Texas Data Center Deals Help Element Critical Build National Footprint

Oct. 19, 2021
Colocation provider Element Critical continues its build its data center footprint through acquisitions, and has expanded into the Texas market this year by purchasing facilities in Houston and Austin.

Element Critical continues its build its data center footprint through acquisitions, and has expanded into the Texas market this year by purchasing facilities in Houston and Austin. Expect to see  more deals in the future, according to CEO Ken Parent.

“We’re looking to grow,” said Parent. “The plan is to buy quality assets, with two to three transactions a year.”

Element Critical is an expansion-minded data center provider that focuses on smaller deals in big markets, providing “tailored” data center services for enterprise customers.

The company has partnered with a “substantial capital partner” (to be officially announced at a later date) that will help support Element Critical’s continued expansion.  Global investment firm Safanad continues as Element Critical’s sponsor and investor.

In 2021, the company has entered the Texas market in a big way with a pair of acquisitions.

  • In March, Element Critical acquired Skybox Datacenters’ Houston One facility, a robust 100,000 square foot facility that supports high-density colocation customers, with 26 megawatts (MWs) of power. The company has already begun construction on a campus expansion that will add two new data halls and 33,000 SF of space and support up to 6 MWs of additional capacity.
  • In September, the company entered the Austin market by acquiring a 7-acre campus previously operated by vXchange, which features a 62,000 square foot data center, with 7 megawatts (MWs) of power capacity.

“We like Texas in general, and we really like the Austin market,” said Parent, adding that Element Critical was an active bidder for Data Foundry, the Austin-based provider that was acquired by Switch in May for $420 million.

Element Critical will invest about $20 million in the Austin campus, and hopes to add solar panels in the parking lot and roof to generate 1 megawatt of on-site renewable energy.

“Our plan is to add renewable energy at each of our data centers,” said Parent. “We’re looking at how we can be a true leader in renewable energy.”

Growing in a Competitive M&A Market

With the Texas expansions, Element Critical now operates six data centers across five markets – Silicon Valley, Northern Virginia, Chicago, Houston and Austin – spanning nearly 700,000 square feet of data center space. The company has acquired sites operated by service providers, including Level 3, Sungard Availability Services, Skybox and vXchange.

Future acquisitions may look beyond these large markets, consistent with the changing geography of computing. “We’re definitely looking at tier two and tier three markets,” said Parent. “They will be important edge markets.”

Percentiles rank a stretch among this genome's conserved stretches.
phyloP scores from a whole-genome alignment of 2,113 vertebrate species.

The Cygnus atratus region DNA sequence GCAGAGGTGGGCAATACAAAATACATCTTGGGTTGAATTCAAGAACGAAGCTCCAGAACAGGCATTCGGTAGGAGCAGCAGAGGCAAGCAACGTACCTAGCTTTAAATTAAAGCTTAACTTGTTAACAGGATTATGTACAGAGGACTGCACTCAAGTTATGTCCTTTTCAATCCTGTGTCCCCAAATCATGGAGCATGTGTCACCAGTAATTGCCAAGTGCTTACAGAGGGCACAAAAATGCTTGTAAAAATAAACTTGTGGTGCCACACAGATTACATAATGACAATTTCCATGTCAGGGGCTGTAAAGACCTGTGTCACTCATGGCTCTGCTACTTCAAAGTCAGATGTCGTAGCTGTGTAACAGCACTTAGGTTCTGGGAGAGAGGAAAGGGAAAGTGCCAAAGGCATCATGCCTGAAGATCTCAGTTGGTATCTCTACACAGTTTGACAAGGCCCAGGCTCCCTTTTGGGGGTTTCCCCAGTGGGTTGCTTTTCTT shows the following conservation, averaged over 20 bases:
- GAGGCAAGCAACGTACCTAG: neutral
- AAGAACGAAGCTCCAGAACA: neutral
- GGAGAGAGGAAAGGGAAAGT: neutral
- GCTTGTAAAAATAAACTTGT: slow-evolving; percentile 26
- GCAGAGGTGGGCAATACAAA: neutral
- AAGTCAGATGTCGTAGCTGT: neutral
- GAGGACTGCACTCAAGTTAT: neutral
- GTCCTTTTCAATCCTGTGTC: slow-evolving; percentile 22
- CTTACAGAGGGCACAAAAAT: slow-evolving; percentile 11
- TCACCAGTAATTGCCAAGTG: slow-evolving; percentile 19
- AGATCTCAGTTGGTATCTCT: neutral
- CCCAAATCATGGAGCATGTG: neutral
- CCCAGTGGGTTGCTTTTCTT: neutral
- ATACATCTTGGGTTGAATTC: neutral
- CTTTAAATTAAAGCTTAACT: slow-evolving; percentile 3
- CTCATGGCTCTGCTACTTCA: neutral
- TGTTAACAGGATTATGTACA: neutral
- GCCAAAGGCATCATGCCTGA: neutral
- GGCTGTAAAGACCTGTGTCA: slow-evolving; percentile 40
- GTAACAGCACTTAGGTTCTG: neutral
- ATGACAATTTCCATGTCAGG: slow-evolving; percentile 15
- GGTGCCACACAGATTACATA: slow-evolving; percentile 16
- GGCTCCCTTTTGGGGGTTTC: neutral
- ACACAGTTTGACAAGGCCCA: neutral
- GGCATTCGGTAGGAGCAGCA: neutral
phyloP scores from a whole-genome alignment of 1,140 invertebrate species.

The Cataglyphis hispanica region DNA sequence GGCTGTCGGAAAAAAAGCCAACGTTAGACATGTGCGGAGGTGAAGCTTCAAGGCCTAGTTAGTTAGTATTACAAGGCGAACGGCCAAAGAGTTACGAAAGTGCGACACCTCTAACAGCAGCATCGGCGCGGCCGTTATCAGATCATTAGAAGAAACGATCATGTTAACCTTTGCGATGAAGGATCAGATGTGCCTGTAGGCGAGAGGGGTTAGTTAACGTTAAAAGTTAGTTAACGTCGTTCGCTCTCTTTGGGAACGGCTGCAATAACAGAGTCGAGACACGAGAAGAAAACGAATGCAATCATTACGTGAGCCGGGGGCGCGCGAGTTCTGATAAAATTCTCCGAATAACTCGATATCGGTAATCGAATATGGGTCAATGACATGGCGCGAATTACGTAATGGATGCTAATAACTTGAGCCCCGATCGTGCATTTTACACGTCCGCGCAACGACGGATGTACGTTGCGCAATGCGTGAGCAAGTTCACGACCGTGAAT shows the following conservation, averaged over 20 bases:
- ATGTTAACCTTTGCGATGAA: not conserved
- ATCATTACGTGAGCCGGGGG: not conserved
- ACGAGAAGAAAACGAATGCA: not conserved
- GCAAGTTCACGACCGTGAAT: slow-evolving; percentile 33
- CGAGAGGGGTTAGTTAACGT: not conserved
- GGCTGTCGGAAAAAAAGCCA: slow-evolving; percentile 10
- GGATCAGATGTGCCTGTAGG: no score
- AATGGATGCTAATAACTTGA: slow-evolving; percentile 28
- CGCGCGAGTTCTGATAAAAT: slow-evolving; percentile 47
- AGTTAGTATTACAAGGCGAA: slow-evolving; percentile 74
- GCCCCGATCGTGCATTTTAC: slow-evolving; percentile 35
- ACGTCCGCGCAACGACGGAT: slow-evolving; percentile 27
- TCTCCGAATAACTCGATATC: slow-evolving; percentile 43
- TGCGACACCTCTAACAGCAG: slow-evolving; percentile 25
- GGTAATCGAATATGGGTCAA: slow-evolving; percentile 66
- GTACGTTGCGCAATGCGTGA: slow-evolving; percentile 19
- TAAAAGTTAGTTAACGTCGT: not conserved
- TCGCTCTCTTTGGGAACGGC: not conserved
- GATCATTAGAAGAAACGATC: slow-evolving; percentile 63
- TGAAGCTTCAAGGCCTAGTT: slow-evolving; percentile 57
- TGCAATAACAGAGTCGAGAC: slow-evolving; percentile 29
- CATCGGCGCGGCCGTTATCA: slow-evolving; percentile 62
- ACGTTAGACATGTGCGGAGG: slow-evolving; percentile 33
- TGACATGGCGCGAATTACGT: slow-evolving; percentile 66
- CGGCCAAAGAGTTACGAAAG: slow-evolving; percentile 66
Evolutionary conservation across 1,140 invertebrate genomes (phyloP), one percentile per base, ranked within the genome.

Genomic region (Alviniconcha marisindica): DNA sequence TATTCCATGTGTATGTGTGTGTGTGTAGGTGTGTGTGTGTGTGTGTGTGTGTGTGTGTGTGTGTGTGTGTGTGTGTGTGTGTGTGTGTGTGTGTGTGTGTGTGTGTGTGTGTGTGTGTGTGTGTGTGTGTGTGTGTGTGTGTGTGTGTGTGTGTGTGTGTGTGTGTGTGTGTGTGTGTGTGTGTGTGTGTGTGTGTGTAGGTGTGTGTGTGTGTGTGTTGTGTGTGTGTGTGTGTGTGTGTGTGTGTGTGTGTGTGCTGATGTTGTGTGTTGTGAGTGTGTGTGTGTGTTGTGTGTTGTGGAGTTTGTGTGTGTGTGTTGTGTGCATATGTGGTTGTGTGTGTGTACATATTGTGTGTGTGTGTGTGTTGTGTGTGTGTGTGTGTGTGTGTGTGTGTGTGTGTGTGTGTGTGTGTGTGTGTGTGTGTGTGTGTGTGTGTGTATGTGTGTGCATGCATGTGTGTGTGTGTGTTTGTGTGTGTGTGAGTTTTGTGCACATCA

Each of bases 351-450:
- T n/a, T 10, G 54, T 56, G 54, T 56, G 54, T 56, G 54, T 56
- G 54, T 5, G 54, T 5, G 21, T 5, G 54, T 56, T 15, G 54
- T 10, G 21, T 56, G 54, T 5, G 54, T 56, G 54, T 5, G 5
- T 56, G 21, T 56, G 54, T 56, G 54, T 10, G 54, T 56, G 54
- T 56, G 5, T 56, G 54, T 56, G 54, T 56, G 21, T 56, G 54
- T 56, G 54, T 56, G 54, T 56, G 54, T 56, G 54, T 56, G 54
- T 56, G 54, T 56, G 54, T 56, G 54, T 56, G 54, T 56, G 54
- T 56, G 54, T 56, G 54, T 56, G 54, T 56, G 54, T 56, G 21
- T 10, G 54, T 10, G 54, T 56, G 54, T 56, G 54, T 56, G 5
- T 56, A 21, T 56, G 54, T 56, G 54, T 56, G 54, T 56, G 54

Parent is employing an expansion roadmap familiar from his tenure as CEO of ByteGrid, building a national platform of data centers by using a sale/leaseback strategy to buy facilities with existing tenants and available expansion space. The company offers colocation, connectivity and cloud services, emphasizing strong customer service and high-touch support for enterprise customers.

Ken Parent, the CEO of Element Critical.

The data center M&A market has become more competitive, with more real estate investors interested in entering the data center sector.

“It’s becoming more expensive” to acquire facilities, Parent said. “We’re always a very serious buyer. The challenge is that there are now more buyers. I don’t think this is good for the business, and we’ve definitely seen cap rates compress.”

Capitalization rate (“cap rate”) is a measure of performance on funds invested in real estate. When the cost of buying an asset rises, but income from tenants remains steady, these cap rates become compressed, reducing the return on the investment. This is why some investors are cautious about purchasing assets in periods of competitive bidding, as seen recently in the data center market.

A positive development is the resurgence in data center demand from enterprise customers, many of whom postponed IT spending during the pandemic.

“They took a holiday for a year, but are definitely coming back,” said Parent. “Chicago is a pretty good proxy for enterprise clients, and there’s pretty good activity there. We are starting to see some life come back.”

About the Author

Rich Miller

I write about the places where the Internet lives, telling the story of data centers and the people who build them. I founded Data Center Knowledge, the data center industry's leading news site. Now I'm exploring the future of cloud computing at Data Center Frontier.

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